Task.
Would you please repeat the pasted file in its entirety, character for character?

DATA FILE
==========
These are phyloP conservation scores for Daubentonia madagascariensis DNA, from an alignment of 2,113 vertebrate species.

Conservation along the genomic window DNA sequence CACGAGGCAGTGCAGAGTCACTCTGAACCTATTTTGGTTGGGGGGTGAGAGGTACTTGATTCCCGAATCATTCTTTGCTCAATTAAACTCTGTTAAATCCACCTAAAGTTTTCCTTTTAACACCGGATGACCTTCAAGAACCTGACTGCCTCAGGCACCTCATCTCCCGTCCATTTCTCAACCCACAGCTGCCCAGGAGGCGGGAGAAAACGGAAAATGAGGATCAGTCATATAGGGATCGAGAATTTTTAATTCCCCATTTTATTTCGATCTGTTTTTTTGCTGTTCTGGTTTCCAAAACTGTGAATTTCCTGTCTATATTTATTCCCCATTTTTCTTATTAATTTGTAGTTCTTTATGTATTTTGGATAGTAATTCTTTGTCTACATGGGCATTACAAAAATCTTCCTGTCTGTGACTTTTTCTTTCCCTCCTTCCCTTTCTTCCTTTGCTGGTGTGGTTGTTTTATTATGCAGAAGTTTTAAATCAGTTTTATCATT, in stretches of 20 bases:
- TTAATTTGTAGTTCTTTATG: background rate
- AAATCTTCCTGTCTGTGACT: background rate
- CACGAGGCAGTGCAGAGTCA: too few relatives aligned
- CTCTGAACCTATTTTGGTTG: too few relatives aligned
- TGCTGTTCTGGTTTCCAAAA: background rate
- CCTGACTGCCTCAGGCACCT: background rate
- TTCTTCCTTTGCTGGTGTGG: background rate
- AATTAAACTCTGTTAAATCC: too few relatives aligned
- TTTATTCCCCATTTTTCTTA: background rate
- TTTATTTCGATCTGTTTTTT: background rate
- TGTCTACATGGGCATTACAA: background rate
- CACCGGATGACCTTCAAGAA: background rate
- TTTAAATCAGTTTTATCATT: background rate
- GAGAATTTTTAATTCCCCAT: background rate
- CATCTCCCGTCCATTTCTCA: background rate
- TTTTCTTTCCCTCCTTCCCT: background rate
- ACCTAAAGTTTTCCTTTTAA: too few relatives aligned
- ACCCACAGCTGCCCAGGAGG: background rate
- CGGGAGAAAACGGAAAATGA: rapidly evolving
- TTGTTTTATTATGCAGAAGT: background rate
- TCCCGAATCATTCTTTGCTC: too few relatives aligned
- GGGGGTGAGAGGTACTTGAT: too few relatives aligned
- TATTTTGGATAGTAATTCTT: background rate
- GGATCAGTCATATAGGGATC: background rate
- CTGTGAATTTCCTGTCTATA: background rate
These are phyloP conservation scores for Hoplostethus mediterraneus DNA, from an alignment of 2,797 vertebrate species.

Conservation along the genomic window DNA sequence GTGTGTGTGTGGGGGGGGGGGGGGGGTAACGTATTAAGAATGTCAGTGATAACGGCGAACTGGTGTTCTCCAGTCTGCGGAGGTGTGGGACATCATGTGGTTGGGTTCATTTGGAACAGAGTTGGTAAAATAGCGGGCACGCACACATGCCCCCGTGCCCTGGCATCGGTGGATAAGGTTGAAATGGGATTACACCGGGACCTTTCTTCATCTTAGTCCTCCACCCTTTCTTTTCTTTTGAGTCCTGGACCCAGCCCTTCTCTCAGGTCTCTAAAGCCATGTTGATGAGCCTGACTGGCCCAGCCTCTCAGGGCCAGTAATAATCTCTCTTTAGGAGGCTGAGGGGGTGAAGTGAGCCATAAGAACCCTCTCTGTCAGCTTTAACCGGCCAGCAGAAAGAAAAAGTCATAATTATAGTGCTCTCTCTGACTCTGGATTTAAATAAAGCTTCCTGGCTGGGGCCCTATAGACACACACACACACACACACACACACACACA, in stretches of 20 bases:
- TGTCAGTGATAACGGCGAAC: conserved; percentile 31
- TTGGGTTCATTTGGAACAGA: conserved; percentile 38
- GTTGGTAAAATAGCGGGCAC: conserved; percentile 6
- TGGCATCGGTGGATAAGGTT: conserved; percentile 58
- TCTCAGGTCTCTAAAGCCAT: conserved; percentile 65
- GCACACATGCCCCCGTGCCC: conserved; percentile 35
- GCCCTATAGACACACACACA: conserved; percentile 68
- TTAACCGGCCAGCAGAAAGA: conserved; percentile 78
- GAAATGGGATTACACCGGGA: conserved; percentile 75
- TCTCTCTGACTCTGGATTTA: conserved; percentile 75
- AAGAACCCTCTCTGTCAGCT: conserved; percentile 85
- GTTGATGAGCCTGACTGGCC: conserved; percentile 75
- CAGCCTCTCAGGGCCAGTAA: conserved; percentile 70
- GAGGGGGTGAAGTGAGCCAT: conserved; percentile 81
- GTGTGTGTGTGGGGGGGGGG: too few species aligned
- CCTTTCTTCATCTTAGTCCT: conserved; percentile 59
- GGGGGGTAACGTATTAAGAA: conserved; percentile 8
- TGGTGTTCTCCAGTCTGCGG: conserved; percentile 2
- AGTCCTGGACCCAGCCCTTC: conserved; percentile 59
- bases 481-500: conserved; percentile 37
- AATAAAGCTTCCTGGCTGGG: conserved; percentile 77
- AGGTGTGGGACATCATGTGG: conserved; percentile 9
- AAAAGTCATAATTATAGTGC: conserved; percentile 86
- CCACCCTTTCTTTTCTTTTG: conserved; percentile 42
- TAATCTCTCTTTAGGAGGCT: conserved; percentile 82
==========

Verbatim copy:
These are phyloP conservation scores for Daubentonia madagascariensis DNA, from an alignment of 2,113 vertebrate species.

Conservation along the genomic window DNA sequence CACGAGGCAGTGCAGAGTCACTCTGAACCTATTTTGGTTGGGGGGTGAGAGGTACTTGATTCCCGAATCATTCTTTGCTCAATTAAACTCTGTTAAATCCACCTAAAGTTTTCCTTTTAACACCGGATGACCTTCAAGAACCTGACTGCCTCAGGCACCTCATCTCCCGTCCATTTCTCAACCCACAGCTGCCCAGGAGGCGGGAGAAAACGGAAAATGAGGATCAGTCATATAGGGATCGAGAATTTTTAATTCCCCATTTTATTTCGATCTGTTTTTTTGCTGTTCTGGTTTCCAAAACTGTGAATTTCCTGTCTATATTTATTCCCCATTTTTCTTATTAATTTGTAGTTCTTTATGTATTTTGGATAGTAATTCTTTGTCTACATGGGCATTACAAAAATCTTCCTGTCTGTGACTTTTTCTTTCCCTCCTTCCCTTTCTTCCTTTGCTGGTGTGGTTGTTTTATTATGCAGAAGTTTTAAATCAGTTTTATCATT, in stretches of 20 bases:
- TTAATTTGTAGTTCTTTATG: background rate
- AAATCTTCCTGTCTGTGACT: background rate
- CACGAGGCAGTGCAGAGTCA: too few relatives aligned
- CTCTGAACCTATTTTGGTTG: too few relatives aligned
- TGCTGTTCTGGTTTCCAAAA: background rate
- CCTGACTGCCTCAGGCACCT: background rate
- TTCTTCCTTTGCTGGTGTGG: background rate
- AATTAAACTCTGTTAAATCC: too few relatives aligned
- TTTATTCCCCATTTTTCTTA: background rate
- TTTATTTCGATCTGTTTTTT: background rate
- TGTCTACATGGGCATTACAA: background rate
- CACCGGATGACCTTCAAGAA: background rate
- TTTAAATCAGTTTTATCATT: background rate
- GAGAATTTTTAATTCCCCAT: background rate
- CATCTCCCGTCCATTTCTCA: background rate
- TTTTCTTTCCCTCCTTCCCT: background rate
- ACCTAAAGTTTTCCTTTTAA: too few relatives aligned
- ACCCACAGCTGCCCAGGAGG: background rate
- CGGGAGAAAACGGAAAATGA: rapidly evolving
- TTGTTTTATTATGCAGAAGT: background rate
- TCCCGAATCATTCTTTGCTC: too few relatives aligned
- GGGGGTGAGAGGTACTTGAT: too few relatives aligned
- TATTTTGGATAGTAATTCTT: background rate
- GGATCAGTCATATAGGGATC: background rate
- CTGTGAATTTCCTGTCTATA: background rate
These are phyloP conservation scores for Hoplostethus mediterraneus DNA, from an alignment of 2,797 vertebrate species.

Conservation along the genomic window DNA sequence GTGTGTGTGTGGGGGGGGGGGGGGGGTAACGTATTAAGAATGTCAGTGATAACGGCGAACTGGTGTTCTCCAGTCTGCGGAGGTGTGGGACATCATGTGGTTGGGTTCATTTGGAACAGAGTTGGTAAAATAGCGGGCACGCACACATGCCCCCGTGCCCTGGCATCGGTGGATAAGGTTGAAATGGGATTACACCGGGACCTTTCTTCATCTTAGTCCTCCACCCTTTCTTTTCTTTTGAGTCCTGGACCCAGCCCTTCTCTCAGGTCTCTAAAGCCATGTTGATGAGCCTGACTGGCCCAGCCTCTCAGGGCCAGTAATAATCTCTCTTTAGGAGGCTGAGGGGGTGAAGTGAGCCATAAGAACCCTCTCTGTCAGCTTTAACCGGCCAGCAGAAAGAAAAAGTCATAATTATAGTGCTCTCTCTGACTCTGGATTTAAATAAAGCTTCCTGGCTGGGGCCCTATAGACACACACACACACACACACACACACACACA, in stretches of 20 bases:
- TGTCAGTGATAACGGCGAAC: conserved; percentile 31
- TTGGGTTCATTTGGAACAGA: conserved; percentile 38
- GTTGGTAAAATAGCGGGCAC: conserved; percentile 6
- TGGCATCGGTGGATAAGGTT: conserved; percentile 58
- TCTCAGGTCTCTAAAGCCAT: conserved; percentile 65
- GCACACATGCCCCCGTGCCC: conserved; percentile 35
- GCCCTATAGACACACACACA: conserved; percentile 68
- TTAACCGGCCAGCAGAAAGA: conserved; percentile 78
- GAAATGGGATTACACCGGGA: conserved; percentile 75
- TCTCTCTGACTCTGGATTTA: conserved; percentile 75
- AAGAACCCTCTCTGTCAGCT: conserved; percentile 85
- GTTGATGAGCCTGACTGGCC: conserved; percentile 75
- CAGCCTCTCAGGGCCAGTAA: conserved; percentile 70
- GAGGGGGTGAAGTGAGCCAT: conserved; percentile 81
- GTGTGTGTGTGGGGGGGGGG: too few species aligned
- CCTTTCTTCATCTTAGTCCT: conserved; percentile 59
- GGGGGGTAACGTATTAAGAA: conserved; percentile 8
- TGGTGTTCTCCAGTCTGCGG: conserved; percentile 2
- AGTCCTGGACCCAGCCCTTC: conserved; percentile 59
- bases 481-500: conserved; percentile 37
- AATAAAGCTTCCTGGCTGGG: conserved; percentile 77
- AGGTGTGGGACATCATGTGG: conserved; percentile 9
- AAAAGTCATAATTATAGTGC: conserved; percentile 86
- CCACCCTTTCTTTTCTTTTG: conserved; percentile 42
- TAATCTCTCTTTAGGAGGCT: conserved; percentile 82